He thinks about the parents he’s met who have lost children to drugs. He thinks about 17-year-old Eve Tarmey, who died of a fentanyl overdose in a Rochester hotel room in 2015, her young life destroyed by drug abuse and sex trafficking.
And he thinks about Garrett FitzGerald, a rookie Secret Service agent who was paralyzed in 2015 when his car collided head-on in Wakefield with a vehicle driven by a man who was high on heroin. Fitzgerald “had only been on the job for six months” and was heading home from a detail protecting a presidential candidate up north, DeLena said. “He had done everything right that day. He’d worn his bulletproof vest, he’d worn his seat belt. But the decisions that somebody else made have altered the course of his life forever.”
The next drug crisis here, DeLena predicts, will involve methamphetamine. “The cartels at the highest level are mass producing it in epic proportions, unlike ever before,” he said. “Just like they knew with the prescription opioid crisis ... they know now that people need methamphetamine to get up off the ground from the throes of this opioid epidemic.”
Meanwhile, drug lords “have created a web of dealers out of the users of New Hampshire,” who travel to cities such as Lawrence and Lowell in Massachusetts to buy drugs to sell to support their own habits. And that creates a new challenge for the DEA here, DeLena said.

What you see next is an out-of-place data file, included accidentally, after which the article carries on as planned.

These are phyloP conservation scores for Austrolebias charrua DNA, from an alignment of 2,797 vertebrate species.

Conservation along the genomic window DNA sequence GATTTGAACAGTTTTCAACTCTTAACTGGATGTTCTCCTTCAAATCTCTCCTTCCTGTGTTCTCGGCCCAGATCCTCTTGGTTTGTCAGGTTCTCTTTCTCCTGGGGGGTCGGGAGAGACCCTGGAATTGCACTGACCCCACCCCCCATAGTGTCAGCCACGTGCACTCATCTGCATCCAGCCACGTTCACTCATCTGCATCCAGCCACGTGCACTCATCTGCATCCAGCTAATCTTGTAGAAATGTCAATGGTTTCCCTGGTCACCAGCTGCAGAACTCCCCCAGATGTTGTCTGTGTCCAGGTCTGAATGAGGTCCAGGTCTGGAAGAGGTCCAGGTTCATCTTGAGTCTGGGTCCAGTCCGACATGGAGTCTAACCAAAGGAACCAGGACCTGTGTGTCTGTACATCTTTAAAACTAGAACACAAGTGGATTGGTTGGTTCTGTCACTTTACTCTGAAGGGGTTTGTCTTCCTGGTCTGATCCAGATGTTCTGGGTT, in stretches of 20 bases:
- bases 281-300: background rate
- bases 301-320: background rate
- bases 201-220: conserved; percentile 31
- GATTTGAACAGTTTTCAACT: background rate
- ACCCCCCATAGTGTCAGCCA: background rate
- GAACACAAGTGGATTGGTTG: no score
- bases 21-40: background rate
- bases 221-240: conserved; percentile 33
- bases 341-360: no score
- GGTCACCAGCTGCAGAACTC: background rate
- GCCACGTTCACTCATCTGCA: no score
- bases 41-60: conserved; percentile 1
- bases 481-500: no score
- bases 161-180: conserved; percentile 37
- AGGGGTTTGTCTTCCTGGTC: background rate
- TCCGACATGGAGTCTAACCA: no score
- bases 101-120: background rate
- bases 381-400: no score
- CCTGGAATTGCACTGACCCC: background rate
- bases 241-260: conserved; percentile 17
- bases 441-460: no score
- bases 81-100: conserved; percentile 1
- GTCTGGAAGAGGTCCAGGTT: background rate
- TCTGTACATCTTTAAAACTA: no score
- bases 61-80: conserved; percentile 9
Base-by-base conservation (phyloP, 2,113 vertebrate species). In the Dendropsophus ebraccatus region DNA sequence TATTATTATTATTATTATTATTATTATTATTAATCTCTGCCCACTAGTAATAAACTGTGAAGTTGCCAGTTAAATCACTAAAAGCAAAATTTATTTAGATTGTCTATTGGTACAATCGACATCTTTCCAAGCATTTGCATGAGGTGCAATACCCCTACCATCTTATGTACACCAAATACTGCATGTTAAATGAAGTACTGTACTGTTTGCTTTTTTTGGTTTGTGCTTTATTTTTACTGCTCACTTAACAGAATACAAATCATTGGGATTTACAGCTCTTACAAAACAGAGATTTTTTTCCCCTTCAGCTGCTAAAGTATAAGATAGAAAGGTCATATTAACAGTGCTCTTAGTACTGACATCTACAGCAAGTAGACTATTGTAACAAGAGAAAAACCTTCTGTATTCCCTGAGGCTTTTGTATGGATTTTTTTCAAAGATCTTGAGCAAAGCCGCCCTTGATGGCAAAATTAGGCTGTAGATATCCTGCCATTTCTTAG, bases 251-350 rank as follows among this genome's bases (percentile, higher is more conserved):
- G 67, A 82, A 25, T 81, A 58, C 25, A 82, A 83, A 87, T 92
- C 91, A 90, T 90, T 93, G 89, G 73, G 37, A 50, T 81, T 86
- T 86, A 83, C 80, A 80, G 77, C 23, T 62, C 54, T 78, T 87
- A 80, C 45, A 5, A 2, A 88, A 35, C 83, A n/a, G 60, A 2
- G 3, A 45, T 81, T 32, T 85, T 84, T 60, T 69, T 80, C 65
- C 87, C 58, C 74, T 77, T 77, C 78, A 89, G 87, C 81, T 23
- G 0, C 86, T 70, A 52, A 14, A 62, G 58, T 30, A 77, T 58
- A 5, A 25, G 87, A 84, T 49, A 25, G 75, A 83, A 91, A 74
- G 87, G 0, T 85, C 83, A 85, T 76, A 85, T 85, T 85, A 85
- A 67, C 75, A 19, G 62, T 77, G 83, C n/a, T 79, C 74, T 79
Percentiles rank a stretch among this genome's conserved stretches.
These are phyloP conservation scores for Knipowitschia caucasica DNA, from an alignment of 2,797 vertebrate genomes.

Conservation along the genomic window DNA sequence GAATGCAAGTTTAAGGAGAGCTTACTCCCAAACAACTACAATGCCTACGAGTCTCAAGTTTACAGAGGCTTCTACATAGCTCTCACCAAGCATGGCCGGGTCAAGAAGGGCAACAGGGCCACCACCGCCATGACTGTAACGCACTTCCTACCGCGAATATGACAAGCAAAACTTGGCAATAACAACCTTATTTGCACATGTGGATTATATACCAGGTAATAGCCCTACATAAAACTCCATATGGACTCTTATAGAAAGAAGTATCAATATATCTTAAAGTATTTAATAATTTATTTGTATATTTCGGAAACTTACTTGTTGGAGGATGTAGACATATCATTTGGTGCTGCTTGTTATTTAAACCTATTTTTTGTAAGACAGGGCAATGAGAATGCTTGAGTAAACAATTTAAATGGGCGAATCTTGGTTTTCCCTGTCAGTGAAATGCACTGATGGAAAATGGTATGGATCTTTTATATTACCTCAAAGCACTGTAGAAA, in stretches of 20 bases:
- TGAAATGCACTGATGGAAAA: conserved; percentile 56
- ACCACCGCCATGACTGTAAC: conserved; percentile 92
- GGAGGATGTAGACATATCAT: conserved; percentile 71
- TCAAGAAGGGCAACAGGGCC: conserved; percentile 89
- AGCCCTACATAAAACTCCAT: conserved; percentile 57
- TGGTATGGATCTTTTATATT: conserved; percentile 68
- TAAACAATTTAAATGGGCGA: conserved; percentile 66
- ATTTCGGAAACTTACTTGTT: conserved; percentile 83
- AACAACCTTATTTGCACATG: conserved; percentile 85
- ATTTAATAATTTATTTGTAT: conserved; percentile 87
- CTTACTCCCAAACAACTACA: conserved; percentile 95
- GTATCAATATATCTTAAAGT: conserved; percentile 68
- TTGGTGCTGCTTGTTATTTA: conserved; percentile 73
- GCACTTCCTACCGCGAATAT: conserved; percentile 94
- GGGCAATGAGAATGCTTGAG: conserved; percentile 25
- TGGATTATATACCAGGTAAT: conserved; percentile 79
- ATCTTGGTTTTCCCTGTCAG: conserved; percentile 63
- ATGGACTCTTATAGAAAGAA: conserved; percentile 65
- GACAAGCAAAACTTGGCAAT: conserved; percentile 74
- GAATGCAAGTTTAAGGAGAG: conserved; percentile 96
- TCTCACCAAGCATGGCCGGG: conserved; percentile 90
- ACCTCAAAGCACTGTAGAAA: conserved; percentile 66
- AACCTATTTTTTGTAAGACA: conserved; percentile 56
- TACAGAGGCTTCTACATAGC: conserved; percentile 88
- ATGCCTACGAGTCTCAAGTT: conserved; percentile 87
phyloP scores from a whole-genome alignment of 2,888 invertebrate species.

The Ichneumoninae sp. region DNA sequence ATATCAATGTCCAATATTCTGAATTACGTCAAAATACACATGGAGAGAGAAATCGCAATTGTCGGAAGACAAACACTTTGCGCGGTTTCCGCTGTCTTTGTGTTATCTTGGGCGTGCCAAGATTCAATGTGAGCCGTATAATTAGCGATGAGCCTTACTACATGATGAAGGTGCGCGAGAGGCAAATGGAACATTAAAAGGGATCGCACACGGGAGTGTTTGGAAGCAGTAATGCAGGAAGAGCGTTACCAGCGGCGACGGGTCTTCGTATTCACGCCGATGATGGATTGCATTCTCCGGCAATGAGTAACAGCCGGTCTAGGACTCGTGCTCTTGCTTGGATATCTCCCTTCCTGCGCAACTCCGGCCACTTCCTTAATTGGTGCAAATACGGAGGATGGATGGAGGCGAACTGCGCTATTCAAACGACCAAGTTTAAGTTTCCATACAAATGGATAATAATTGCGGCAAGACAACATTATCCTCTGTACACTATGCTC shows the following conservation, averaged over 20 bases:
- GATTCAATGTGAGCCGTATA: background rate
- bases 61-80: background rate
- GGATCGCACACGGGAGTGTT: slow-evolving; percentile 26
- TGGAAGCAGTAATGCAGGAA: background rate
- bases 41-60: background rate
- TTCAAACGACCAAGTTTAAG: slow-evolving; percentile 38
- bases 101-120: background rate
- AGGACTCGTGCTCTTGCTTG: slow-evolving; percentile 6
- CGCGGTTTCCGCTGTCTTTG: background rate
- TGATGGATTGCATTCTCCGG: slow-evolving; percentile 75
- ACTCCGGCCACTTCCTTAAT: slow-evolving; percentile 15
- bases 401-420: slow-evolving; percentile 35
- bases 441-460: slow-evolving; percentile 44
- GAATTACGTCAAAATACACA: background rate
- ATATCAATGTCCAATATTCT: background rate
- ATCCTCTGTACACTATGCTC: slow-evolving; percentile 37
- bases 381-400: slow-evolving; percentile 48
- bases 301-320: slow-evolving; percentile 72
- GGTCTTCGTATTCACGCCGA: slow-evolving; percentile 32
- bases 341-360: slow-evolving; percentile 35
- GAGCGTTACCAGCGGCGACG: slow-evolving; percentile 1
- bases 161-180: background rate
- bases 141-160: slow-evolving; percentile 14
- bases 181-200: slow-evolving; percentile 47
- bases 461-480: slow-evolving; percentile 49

“Now these dealers are everywhere,” he said. “They’re no longer confined to the street corner. They’re in almost every neighborhood. ... You have people from the North Country, from the Lakes Region, who are driving down there every day, and they’re taking more product than we’ve seen before back into Berlin and Tilton.”
Prevention and youth
That is why DeLena devotes so much of his time to working with local student groups on prevention. He helped organize the nation’s first-ever youth summit here in 2017, busing in 8,500 kids from around the state to the Manchester arena; then-Attorney General Jeff Sessions made a surprise appearance. DeLena used DEA funding to create dance teams at two Manchester elementary schools, infusing hip-hop music with a prevention message.
He has partnered with the Fisher Cats and Manchester Monarchs to host prevention events. And he brings young people in recovery to events to tell their own stories. “It’s thinking outside the box and doing anything we can,” he said.
What inspires him, DeLena said, is watching young people here taking the lead at events such as a recent Youth Summit in Concord. “They have risen up,” he said. “That’s a huge victory for me personally.”
And the rest of the nation is paying attention, he said. “New Hampshire truly is the gold standard,” he said.
“People in our country are going to be studying this time in our country’s history in schoolbooks decades from now,” DeLena said. “So what I’m hopeful for is that they’re going to be studying our response and what we’ve been able to accomplish by empowering people to make good decisions in life.
“That maybe we’re going to see a big turn in the tide.”